Another legend is associated with the hejnał. This says that Bolko, son of the tower's trumpeter, once took care of a crow whose wing had been shot through. The boy was then awoken at night by a gnome wearing a crown and purple cape, who thanked the boy for his kindness and handed him a small gold trumpet, telling him to blow it when in danger. After these words the gnome transformed into a crow and flew away. Years later, after Bolko had taken his father's place as trumpeter, when an attacking army was scaling Poznań's walls, Bolko remembered the present, ran to the top of the tower and began to play the trumpet. Dark clouds began to gather on the horizon, which turned out to be an enormous flock of crows that fell upon the attacking army and forced it to retreat. The trumpet was lost when Bolko dropped it in his astonishment, but the call which he played is still performed.
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    • Day 7

      1. Stopp in Polen: Autowerkstatt

      May 15, 2023 in Poland ⋅ 🌧 14 °C

      Unser erster Stopp war die Stadt Posen. Ein sehr schöner Ort, der aber seit über zwei Jahren in Baustellen versinkt 🚧. Grund dafür sind Spenden vom Europaparlament, die im selben Jahr noch ausgegeben werden mussten. Deshalb dachte sich die Stadt: “Reißen wir einfach mal die komplette Innenstadt auf, bevor die Spende verfällt.” Und wie das immer so ist, dauern Baustellas länger als geplant (unter anderem auch, weil archäologische Funde gemacht wurden). 😅 Somit fährt seit 2 Jahren keine Tram mehr, viele Restaurants mussten schließen und der Tourismus bleibt aus. Dennoch haben wir einen schönen Tag mit Tonis Arbeitskollegen Michael verbracht und die Stadt von ihrer schönsten Seite kennenlernen dürfen. 🥰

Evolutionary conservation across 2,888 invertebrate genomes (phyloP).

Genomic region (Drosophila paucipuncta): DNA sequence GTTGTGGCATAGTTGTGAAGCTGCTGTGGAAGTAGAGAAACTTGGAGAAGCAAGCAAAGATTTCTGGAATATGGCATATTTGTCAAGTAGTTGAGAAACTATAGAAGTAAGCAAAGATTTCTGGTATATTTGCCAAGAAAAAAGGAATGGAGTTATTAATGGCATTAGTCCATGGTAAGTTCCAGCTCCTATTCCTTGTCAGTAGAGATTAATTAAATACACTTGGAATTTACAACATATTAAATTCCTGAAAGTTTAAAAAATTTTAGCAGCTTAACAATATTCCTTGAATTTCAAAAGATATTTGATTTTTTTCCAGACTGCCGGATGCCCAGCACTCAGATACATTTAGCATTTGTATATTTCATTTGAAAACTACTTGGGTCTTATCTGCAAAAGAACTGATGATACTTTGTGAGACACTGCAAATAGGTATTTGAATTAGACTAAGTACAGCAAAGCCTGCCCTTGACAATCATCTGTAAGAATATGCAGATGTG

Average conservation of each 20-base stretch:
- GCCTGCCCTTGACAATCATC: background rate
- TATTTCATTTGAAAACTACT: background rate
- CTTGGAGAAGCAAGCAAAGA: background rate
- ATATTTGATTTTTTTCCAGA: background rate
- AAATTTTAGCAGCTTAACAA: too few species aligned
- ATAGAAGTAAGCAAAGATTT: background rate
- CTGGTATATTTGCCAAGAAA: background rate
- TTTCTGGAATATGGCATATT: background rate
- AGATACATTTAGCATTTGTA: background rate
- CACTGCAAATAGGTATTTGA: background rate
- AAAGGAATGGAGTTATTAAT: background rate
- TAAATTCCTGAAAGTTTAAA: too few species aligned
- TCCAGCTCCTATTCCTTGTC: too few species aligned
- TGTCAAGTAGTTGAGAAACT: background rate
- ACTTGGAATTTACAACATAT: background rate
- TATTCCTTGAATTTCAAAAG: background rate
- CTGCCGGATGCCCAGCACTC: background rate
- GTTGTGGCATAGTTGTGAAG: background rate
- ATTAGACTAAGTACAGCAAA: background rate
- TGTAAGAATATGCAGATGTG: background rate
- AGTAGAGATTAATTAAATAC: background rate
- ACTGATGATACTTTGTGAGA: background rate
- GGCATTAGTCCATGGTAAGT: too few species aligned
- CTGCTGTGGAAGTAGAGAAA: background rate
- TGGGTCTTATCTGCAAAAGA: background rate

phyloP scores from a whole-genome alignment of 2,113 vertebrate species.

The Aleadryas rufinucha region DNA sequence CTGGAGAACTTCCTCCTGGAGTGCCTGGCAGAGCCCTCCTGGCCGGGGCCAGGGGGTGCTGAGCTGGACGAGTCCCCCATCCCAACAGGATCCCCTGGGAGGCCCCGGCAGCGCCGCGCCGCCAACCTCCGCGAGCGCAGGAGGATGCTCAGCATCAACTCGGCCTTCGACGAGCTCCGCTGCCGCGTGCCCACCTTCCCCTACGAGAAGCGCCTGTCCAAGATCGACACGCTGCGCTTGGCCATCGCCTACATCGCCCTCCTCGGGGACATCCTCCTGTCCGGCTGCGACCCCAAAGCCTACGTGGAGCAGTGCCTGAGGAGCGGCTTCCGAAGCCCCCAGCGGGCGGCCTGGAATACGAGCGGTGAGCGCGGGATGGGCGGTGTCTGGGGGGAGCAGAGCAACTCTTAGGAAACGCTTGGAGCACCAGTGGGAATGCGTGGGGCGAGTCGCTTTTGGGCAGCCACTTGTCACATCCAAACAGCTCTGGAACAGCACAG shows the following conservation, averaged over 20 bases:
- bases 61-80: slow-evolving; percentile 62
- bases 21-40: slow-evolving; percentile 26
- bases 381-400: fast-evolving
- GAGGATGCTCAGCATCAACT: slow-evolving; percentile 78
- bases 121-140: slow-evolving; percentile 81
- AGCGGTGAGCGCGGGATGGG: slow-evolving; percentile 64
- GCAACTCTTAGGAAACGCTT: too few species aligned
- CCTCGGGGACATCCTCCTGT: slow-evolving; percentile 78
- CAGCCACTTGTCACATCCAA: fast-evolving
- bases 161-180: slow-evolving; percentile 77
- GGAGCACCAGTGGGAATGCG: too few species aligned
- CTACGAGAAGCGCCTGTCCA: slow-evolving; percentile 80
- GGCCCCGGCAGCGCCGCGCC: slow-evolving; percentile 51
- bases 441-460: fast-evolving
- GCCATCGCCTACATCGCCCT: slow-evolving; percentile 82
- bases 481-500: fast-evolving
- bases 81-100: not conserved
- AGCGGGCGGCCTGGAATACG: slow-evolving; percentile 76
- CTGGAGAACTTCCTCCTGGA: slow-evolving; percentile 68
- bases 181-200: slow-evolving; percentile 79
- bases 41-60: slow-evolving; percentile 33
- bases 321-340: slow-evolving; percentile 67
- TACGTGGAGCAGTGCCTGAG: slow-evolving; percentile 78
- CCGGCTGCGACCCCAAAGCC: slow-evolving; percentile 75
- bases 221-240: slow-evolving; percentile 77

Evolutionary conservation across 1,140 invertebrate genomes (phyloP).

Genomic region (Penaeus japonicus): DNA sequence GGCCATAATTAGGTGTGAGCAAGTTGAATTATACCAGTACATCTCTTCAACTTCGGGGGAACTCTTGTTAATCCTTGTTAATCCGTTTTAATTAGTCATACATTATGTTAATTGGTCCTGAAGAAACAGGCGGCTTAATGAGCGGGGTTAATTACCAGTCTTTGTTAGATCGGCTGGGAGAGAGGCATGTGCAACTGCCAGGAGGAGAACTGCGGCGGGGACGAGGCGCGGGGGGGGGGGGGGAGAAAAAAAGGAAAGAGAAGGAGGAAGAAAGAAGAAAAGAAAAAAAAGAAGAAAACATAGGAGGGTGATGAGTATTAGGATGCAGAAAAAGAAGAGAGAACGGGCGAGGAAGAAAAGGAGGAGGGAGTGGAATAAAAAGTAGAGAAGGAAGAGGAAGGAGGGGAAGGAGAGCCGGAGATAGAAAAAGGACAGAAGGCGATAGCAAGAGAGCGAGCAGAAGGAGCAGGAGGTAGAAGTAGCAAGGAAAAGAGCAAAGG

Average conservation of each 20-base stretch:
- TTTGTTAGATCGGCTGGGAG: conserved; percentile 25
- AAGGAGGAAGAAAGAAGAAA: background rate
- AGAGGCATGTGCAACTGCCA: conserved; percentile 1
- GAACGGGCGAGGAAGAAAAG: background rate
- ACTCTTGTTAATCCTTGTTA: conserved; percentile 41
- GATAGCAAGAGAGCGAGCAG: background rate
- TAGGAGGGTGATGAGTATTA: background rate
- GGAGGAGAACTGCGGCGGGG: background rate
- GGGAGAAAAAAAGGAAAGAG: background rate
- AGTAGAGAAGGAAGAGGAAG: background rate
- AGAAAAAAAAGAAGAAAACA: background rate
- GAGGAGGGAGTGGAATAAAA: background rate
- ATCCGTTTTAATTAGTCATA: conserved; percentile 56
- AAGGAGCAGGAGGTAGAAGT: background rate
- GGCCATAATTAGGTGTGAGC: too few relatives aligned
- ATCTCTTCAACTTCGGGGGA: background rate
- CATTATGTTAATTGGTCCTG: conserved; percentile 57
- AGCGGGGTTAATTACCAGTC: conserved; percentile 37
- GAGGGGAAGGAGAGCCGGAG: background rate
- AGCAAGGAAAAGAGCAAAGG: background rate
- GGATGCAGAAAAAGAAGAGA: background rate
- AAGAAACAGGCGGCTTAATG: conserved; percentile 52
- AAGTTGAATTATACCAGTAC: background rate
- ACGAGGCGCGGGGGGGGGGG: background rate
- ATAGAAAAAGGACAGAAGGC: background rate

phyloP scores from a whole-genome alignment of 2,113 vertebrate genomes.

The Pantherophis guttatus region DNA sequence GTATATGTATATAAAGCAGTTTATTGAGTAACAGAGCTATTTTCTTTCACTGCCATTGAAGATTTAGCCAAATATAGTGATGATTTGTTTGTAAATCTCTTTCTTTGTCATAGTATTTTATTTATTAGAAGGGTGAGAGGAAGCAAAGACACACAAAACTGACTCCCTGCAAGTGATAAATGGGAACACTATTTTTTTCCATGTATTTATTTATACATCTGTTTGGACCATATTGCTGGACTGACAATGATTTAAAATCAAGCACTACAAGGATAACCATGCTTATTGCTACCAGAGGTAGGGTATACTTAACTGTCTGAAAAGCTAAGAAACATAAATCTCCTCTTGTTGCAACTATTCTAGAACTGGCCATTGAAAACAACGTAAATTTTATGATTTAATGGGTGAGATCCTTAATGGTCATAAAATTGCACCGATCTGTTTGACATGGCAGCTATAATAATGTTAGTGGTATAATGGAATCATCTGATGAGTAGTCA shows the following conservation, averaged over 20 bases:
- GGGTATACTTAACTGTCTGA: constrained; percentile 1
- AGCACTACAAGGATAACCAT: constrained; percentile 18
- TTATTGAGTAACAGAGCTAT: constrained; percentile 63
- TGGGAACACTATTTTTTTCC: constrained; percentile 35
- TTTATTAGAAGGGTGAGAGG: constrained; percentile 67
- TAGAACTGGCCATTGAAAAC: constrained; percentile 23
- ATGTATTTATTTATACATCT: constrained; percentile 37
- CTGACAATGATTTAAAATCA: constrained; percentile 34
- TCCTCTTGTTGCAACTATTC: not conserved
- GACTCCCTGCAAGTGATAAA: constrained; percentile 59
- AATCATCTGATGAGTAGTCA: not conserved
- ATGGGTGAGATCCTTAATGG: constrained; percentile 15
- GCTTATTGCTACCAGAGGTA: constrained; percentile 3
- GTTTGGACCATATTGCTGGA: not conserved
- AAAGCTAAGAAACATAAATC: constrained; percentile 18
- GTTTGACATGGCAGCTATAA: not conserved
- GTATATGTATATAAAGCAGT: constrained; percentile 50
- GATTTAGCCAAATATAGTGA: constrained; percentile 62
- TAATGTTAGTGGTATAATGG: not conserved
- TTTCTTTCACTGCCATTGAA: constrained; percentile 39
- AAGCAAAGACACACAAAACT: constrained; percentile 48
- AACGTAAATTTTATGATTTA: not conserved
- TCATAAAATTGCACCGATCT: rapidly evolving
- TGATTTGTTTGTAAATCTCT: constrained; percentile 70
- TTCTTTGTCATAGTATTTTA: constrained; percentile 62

Außerdem ein Update zum Thema Motorkontrollleuchte 🚨. Einige wissen vielleicht bereits, dass wir seit Beginn des Buskaufs Probleme mit Ad Blue haben. Das Auto zeigt an, der Tank ist leer, wir füllen den Tank, aber Anzeige geht nicht weg, was bedeutet, wir können den Motor irgendwann nicht mehr starten. 🥸 Hat uns schon viel Nerven, Werkstattbesuche und Geld gekostet. Dank der Hilfe von Tonis Kollegen haben wir eine “seriöse” Werkstatt gefunden, die Ad Blue einfach aus unserem System gelöscht hat. Problem gelöst! Im Ausland (l)egal, in Deutschland illegal. Aber was solls, wir sind in Polen und da wird auf die polnische Art geregelt. Was wir nach unserer Reise diesbezüglich machen, ist dann ein Problem von Zukunfts-Toni und Zukunfts-Marvin. 😂

      Jetzt sind wir in der Nähe von Bydgoszcz (echt keine Ahnung wie man das ausspricht). Haben einen traumhaften Campingplatz gefunden bei einem deutsch-polnischen Paar. Hier bleiben wir erstmal ein paar Tage, haben nämlich einiges vor. 😎
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    You might also know this place by the following names:

    Poznań, Poznan, Posen, بوزنان, Горад Познань, Познан, ཕྰོ་ཟོ་ནན།, Познань, پۆزنان, Pоznan, Poznaň, Pòznóń, Πόζναν, Poznano, Posnania, پوزنان, Pô-tsṳ-nàm, Poznanj, פוזנן, Պոզնան, POZ, ポズナン, პოზნანი, 포즈난, Poznanė, Poznaņa, पोझ्नान, Познань ош, Познањ, Poznańy, போசுனான், พอซนาน, פויזן, 波茲南